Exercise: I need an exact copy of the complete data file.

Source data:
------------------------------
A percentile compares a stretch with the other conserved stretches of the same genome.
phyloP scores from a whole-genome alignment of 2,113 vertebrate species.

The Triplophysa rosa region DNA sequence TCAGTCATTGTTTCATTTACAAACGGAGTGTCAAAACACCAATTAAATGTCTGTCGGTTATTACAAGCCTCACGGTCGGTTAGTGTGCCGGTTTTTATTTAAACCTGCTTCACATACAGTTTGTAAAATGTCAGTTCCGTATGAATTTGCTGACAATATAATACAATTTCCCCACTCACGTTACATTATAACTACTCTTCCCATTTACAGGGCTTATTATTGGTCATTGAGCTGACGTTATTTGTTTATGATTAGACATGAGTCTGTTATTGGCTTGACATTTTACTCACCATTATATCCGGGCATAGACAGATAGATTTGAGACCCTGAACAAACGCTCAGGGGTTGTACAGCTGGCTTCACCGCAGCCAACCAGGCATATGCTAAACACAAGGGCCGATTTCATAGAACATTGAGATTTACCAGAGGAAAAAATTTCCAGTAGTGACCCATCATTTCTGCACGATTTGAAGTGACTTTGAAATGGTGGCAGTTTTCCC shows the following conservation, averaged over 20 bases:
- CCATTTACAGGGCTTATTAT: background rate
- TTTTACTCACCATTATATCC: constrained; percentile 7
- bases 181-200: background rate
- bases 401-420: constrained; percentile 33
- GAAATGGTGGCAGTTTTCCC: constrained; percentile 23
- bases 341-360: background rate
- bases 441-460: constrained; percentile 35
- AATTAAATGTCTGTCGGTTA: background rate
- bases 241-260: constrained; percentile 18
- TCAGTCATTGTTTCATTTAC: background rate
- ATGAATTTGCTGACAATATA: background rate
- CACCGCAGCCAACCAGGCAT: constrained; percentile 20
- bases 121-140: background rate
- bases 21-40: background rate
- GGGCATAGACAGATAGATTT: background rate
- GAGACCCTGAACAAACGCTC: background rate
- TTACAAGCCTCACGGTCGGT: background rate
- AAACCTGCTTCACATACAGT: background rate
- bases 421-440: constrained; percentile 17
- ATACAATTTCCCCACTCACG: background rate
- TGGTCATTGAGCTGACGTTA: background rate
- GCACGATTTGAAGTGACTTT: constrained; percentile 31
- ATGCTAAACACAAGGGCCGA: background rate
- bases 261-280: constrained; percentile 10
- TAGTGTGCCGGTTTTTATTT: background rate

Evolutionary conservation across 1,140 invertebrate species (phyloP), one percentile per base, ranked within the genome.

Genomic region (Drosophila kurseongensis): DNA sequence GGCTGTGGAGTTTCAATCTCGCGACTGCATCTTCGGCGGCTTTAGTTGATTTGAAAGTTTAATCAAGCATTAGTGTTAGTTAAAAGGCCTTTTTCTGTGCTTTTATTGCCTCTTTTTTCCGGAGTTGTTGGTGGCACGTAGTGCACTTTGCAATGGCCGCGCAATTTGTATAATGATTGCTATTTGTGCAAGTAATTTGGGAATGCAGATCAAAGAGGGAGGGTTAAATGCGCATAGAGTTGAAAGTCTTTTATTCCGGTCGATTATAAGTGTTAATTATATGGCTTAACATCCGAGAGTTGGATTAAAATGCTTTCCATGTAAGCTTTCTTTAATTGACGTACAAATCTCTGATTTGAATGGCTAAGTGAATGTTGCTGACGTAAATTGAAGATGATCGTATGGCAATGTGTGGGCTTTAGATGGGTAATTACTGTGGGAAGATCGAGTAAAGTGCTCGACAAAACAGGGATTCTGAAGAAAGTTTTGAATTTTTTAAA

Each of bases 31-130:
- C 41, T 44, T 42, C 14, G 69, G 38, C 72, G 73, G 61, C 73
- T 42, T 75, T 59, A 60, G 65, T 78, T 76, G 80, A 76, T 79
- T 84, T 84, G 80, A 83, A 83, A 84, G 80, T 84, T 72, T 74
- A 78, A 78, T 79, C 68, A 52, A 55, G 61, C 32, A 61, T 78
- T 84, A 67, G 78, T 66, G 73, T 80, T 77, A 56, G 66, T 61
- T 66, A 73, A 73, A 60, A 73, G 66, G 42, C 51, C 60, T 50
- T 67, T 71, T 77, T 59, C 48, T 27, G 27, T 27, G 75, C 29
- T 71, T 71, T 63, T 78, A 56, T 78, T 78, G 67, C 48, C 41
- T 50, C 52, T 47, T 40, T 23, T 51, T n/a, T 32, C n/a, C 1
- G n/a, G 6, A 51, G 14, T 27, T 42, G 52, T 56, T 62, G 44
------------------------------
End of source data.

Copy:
A percentile compares a stretch with the other conserved stretches of the same genome.
phyloP scores from a whole-genome alignment of 2,113 vertebrate species.

The Triplophysa rosa region DNA sequence TCAGTCATTGTTTCATTTACAAACGGAGTGTCAAAACACCAATTAAATGTCTGTCGGTTATTACAAGCCTCACGGTCGGTTAGTGTGCCGGTTTTTATTTAAACCTGCTTCACATACAGTTTGTAAAATGTCAGTTCCGTATGAATTTGCTGACAATATAATACAATTTCCCCACTCACGTTACATTATAACTACTCTTCCCATTTACAGGGCTTATTATTGGTCATTGAGCTGACGTTATTTGTTTATGATTAGACATGAGTCTGTTATTGGCTTGACATTTTACTCACCATTATATCCGGGCATAGACAGATAGATTTGAGACCCTGAACAAACGCTCAGGGGTTGTACAGCTGGCTTCACCGCAGCCAACCAGGCATATGCTAAACACAAGGGCCGATTTCATAGAACATTGAGATTTACCAGAGGAAAAAATTTCCAGTAGTGACCCATCATTTCTGCACGATTTGAAGTGACTTTGAAATGGTGGCAGTTTTCCC shows the following conservation, averaged over 20 bases:
- CCATTTACAGGGCTTATTAT: background rate
- TTTTACTCACCATTATATCC: constrained; percentile 7
- bases 181-200: background rate
- bases 401-420: constrained; percentile 33
- GAAATGGTGGCAGTTTTCCC: constrained; percentile 23
- bases 341-360: background rate
- bases 441-460: constrained; percentile 35
- AATTAAATGTCTGTCGGTTA: background rate
- bases 241-260: constrained; percentile 18
- TCAGTCATTGTTTCATTTAC: background rate
- ATGAATTTGCTGACAATATA: background rate
- CACCGCAGCCAACCAGGCAT: constrained; percentile 20
- bases 121-140: background rate
- bases 21-40: background rate
- GGGCATAGACAGATAGATTT: background rate
- GAGACCCTGAACAAACGCTC: background rate
- TTACAAGCCTCACGGTCGGT: background rate
- AAACCTGCTTCACATACAGT: background rate
- bases 421-440: constrained; percentile 17
- ATACAATTTCCCCACTCACG: background rate
- TGGTCATTGAGCTGACGTTA: background rate
- GCACGATTTGAAGTGACTTT: constrained; percentile 31
- ATGCTAAACACAAGGGCCGA: background rate
- bases 261-280: constrained; percentile 10
- TAGTGTGCCGGTTTTTATTT: background rate

Evolutionary conservation across 1,140 invertebrate species (phyloP), one percentile per base, ranked within the genome.

Genomic region (Drosophila kurseongensis): DNA sequence GGCTGTGGAGTTTCAATCTCGCGACTGCATCTTCGGCGGCTTTAGTTGATTTGAAAGTTTAATCAAGCATTAGTGTTAGTTAAAAGGCCTTTTTCTGTGCTTTTATTGCCTCTTTTTTCCGGAGTTGTTGGTGGCACGTAGTGCACTTTGCAATGGCCGCGCAATTTGTATAATGATTGCTATTTGTGCAAGTAATTTGGGAATGCAGATCAAAGAGGGAGGGTTAAATGCGCATAGAGTTGAAAGTCTTTTATTCCGGTCGATTATAAGTGTTAATTATATGGCTTAACATCCGAGAGTTGGATTAAAATGCTTTCCATGTAAGCTTTCTTTAATTGACGTACAAATCTCTGATTTGAATGGCTAAGTGAATGTTGCTGACGTAAATTGAAGATGATCGTATGGCAATGTGTGGGCTTTAGATGGGTAATTACTGTGGGAAGATCGAGTAAAGTGCTCGACAAAACAGGGATTCTGAAGAAAGTTTTGAATTTTTTAAA

Each of bases 31-130:
- C 41, T 44, T 42, C 14, G 69, G 38, C 72, G 73, G 61, C 73
- T 42, T 75, T 59, A 60, G 65, T 78, T 76, G 80, A 76, T 79
- T 84, T 84, G 80, A 83, A 83, A 84, G 80, T 84, T 72, T 74
- A 78, A 78, T 79, C 68, A 52, A 55, G 61, C 32, A 61, T 78
- T 84, A 67, G 78, T 66, G 73, T 80, T 77, A 56, G 66, T 61
- T 66, A 73, A 73, A 60, A 73, G 66, G 42, C 51, C 60, T 50
- T 67, T 71, T 77, T 59, C 48, T 27, G 27, T 27, G 75, C 29
- T 71, T 71, T 63, T 78, A 56, T 78, T 78, G 67, C 48, C 41
- T 50, C 52, T 47, T 40, T 23, T 51, T n/a, T 32, C n/a, C 1
- G n/a, G 6, A 51, G 14, T 27, T 42, G 52, T 56, T 62, G 44